Non-profit, non-commercial broadcasting services include  National Public Radio (NPR)  in the US, and Public Radio International (PIR).

Mainstream traditional media in the form of newspapers, television programs, and radio with commercial focus has become increasingly concentrated, and the concentration often entails commercial motivation and sponsorships. Concentration of media ownership in Canada is among the worst in developed countries, so unless you branch out beyond mainstream Canadian news services, don’t expect a lot of diversity in coverage.

You can branch out to international commercial and non-profit news services:

  1. Al Jazeera - underwritten by public funding from Qatar, this maintains a generally high standard of journalism, but has been criticized for having different content in Arabic and English to cater to different audience expectations

  2. The Guardian - a pillar of independent journalism for two centuries, now supported by an independent foundation

  3. The New York Times - mainstream, big money, funds its own journalists, investigations and some independent correspondents

  4. RT - often criticized as an organ of Russian propaganda, be cautious what you believe, but then that’s true of every news source.

Direct lines to Canadian news online

  1. For a fairly comprehensive list of resources compiled by the Nelson Political Science Guide, see the POE205 resources site

  2. Globe and Mail - national news, based in Toronto

  3. Toronto Star - national news, based in Toronto

  4. National Post - national news, based in Toronto

  5. The Tyee - small, subscriber-based, independent, Canadian

You can go direct to news feeds, but be warned that the full news feeds are subscriber services and these are expensive.

  1. Reuters

  2. Associated Press

  3. Canadian Press

  4. Economist Intelligence Unit

One news feed to be aware of is SOMNIA, a spotlight on Canadian military news and international affairs prepared by DND Public Affairs officers and linked to the Canadian Forces College web site. This is the modern equivalent of the press cutting service that used to send photocopied news stories around the offices of each department. For reasons explained above, the volume may be larger, but the variety of perspectives may have shrunken.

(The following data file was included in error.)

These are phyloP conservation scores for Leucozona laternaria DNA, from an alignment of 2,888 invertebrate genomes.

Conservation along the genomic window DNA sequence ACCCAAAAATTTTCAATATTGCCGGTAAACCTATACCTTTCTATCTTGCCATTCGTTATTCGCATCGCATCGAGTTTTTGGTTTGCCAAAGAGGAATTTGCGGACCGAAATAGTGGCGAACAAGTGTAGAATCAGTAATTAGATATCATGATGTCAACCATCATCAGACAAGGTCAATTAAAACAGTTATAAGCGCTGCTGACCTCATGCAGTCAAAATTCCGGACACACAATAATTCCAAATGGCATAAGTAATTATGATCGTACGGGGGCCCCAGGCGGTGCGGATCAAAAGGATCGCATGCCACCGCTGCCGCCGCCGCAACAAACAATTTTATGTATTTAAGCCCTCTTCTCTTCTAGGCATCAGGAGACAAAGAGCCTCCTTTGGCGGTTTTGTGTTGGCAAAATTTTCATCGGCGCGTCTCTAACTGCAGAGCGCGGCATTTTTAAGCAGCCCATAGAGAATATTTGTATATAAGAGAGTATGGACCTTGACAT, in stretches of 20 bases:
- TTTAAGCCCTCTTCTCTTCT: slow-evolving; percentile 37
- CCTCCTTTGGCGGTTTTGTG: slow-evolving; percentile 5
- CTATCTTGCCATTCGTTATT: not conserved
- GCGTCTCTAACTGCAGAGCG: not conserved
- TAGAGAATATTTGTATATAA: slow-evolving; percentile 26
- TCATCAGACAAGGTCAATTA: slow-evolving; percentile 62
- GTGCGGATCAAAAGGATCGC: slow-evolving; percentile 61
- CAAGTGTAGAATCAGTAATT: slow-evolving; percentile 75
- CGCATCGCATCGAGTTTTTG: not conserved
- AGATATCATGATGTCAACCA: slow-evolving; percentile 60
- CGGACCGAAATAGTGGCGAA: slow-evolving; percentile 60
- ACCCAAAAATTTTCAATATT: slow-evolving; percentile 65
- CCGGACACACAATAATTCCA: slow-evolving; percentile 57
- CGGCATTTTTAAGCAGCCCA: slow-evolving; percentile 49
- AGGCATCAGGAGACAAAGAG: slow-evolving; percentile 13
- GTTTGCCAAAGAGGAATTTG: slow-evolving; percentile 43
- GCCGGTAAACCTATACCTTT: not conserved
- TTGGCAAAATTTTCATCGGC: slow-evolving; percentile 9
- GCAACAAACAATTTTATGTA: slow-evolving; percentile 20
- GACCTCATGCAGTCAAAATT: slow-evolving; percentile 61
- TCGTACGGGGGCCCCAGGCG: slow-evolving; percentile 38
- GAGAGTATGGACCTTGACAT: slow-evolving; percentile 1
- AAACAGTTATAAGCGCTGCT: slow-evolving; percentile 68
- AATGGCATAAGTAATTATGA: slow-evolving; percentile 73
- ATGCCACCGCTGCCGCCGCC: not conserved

Some of you will rely on Facebook, Google or Apple news services. Each of these services allows you to adjust your news feed,

  1. Facebook

  2. Apple

  3. Google

But beware that if you allow news services like Google or Facebook to adjust your newsfeed according to ‘likes’ and ‘dislikes’ it will show you the image of the world that you want to see. This is a major reason for the shock about the results of the 2016 US presidential election--‘red’ and ‘blue’ voters were seeing very different pictures of the electoral landscape based on their Facebook news feeds.

There are also a lot of other news digests, like the big ones provided by Facebook, Apple, or Google, but with a more focused readership and often with an editorial slant. All these can now be seen as digital media competing with mainstream electronic and print media.  They may be satirical or entertaining in order to attract attention as part of their business model

  1. Huffington Post (Canada)

  2. Rebel Media

  3. Huffington Post (world)

  4. BuzzFeed

  5. The Onion

  6. The Daily Beast


Choose carefully the information to which you are exposed every day

Your ability to understand and apply credible academic theories about how the world works depends partly on the information you absorb every day from the world around you